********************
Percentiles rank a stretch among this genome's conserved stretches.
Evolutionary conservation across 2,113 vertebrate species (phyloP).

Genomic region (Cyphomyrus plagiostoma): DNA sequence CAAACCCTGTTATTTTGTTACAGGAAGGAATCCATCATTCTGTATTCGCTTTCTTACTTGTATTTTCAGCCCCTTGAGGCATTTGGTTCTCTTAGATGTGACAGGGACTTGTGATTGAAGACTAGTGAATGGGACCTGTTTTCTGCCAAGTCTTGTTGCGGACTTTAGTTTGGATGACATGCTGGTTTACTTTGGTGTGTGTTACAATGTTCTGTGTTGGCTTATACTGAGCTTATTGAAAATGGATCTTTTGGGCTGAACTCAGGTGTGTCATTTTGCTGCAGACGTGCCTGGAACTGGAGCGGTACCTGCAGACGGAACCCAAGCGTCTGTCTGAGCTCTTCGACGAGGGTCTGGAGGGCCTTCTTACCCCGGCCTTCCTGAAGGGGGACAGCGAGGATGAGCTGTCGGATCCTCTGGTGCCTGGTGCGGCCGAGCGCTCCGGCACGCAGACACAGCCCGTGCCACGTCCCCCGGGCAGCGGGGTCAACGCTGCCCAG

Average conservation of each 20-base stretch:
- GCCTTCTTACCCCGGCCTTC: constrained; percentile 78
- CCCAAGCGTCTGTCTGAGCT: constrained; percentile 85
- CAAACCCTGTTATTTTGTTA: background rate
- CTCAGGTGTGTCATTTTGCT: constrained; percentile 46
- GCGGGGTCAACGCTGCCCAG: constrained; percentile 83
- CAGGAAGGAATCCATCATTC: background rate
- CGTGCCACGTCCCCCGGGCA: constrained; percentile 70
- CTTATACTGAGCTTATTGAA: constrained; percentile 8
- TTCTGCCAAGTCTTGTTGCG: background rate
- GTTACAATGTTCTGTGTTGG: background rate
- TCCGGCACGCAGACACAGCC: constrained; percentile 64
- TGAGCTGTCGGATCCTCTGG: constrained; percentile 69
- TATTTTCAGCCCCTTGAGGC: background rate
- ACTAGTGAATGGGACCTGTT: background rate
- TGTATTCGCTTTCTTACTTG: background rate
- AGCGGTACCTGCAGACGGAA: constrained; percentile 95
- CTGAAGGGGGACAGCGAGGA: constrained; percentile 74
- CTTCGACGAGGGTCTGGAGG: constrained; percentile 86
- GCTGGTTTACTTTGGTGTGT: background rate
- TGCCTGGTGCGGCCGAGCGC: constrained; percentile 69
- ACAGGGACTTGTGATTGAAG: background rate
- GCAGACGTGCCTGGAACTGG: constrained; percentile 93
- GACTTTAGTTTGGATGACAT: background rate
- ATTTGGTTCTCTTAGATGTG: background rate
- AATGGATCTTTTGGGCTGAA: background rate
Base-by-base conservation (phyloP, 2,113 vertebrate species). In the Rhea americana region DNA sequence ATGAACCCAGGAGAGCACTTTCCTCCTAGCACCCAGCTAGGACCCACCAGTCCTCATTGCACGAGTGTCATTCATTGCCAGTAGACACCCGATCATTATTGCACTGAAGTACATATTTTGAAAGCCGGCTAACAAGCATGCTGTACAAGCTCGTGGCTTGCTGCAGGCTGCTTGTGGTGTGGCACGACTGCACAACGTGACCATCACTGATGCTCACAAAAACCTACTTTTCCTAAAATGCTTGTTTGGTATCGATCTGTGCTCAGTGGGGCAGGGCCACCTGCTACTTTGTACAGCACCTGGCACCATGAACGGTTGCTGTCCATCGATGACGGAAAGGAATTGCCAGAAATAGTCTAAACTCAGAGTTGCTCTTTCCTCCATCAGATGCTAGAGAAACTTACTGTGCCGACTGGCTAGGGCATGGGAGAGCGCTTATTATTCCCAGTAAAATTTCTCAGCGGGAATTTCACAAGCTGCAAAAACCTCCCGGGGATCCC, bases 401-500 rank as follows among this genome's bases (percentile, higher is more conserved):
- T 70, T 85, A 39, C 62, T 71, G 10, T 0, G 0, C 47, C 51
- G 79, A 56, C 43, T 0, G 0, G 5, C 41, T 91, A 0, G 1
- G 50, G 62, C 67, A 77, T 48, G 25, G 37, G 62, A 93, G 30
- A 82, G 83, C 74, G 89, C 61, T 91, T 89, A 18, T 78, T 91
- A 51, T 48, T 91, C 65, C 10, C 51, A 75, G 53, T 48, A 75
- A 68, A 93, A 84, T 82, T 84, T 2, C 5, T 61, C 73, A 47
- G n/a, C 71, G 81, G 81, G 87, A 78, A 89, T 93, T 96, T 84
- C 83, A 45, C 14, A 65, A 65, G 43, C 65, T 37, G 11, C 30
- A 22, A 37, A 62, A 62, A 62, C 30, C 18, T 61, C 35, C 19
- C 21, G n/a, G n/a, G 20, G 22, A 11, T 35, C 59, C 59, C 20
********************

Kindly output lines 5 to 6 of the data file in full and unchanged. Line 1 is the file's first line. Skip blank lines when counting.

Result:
- GCCTTCTTACCCCGGCCTTC: constrained; percentile 78
- CCCAAGCGTCTGTCTGAGCT: constrained; percentile 85